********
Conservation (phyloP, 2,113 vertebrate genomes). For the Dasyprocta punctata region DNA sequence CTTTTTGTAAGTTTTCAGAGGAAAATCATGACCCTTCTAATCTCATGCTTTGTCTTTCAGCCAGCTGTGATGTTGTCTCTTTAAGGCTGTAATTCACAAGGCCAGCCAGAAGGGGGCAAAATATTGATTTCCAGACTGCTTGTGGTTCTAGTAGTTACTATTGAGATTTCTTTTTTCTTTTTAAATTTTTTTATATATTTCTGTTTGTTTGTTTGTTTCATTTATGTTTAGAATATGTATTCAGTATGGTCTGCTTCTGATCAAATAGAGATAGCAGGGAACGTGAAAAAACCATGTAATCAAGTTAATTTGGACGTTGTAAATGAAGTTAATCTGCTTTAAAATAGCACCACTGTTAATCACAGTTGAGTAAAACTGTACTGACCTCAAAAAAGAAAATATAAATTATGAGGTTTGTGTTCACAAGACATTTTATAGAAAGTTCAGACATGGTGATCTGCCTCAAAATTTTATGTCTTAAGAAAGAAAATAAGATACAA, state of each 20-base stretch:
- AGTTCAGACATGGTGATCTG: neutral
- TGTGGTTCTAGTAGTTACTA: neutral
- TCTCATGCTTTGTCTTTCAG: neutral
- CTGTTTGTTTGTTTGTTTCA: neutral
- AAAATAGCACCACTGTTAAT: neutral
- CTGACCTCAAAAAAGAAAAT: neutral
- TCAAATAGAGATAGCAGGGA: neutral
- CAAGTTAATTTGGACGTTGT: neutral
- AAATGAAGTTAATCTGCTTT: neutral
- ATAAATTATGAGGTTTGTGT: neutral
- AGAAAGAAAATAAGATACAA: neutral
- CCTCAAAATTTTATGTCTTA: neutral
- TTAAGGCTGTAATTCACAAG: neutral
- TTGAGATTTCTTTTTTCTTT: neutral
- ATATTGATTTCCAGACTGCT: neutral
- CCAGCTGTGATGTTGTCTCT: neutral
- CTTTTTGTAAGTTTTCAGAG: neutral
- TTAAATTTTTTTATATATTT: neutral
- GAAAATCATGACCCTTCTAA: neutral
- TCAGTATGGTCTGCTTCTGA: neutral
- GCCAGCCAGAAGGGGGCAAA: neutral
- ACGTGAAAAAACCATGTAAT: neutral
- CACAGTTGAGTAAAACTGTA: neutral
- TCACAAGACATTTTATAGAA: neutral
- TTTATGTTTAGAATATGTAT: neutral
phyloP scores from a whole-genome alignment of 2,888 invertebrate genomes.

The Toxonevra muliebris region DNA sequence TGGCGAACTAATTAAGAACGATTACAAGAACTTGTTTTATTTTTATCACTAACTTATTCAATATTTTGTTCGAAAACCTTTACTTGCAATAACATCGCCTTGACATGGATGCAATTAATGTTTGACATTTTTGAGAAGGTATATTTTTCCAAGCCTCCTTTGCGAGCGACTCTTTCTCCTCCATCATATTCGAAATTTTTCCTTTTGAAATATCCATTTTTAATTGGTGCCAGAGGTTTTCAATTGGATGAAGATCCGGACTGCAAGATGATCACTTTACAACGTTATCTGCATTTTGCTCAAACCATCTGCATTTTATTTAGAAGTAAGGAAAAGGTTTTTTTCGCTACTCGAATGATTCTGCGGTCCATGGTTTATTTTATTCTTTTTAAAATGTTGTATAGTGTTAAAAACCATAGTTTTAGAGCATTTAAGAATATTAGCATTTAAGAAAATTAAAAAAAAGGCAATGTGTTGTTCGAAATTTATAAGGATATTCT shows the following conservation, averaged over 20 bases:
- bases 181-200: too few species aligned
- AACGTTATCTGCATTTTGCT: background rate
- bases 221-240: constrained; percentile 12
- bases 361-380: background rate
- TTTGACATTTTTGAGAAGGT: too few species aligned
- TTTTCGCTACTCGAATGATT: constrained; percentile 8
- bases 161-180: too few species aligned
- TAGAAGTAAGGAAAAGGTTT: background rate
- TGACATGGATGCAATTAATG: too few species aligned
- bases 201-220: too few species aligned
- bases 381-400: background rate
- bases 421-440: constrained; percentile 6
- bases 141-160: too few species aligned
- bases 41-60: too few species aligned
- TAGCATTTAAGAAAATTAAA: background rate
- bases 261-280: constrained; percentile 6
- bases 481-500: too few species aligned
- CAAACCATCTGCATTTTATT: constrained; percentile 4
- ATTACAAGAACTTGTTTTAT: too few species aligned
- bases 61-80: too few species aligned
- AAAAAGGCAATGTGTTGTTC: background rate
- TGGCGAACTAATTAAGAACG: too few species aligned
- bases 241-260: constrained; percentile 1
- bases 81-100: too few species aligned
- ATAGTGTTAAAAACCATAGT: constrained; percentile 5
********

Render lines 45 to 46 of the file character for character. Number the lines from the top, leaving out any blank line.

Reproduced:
- bases 481-500: too few species aligned
- CAAACCATCTGCATTTTATT: constrained; percentile 4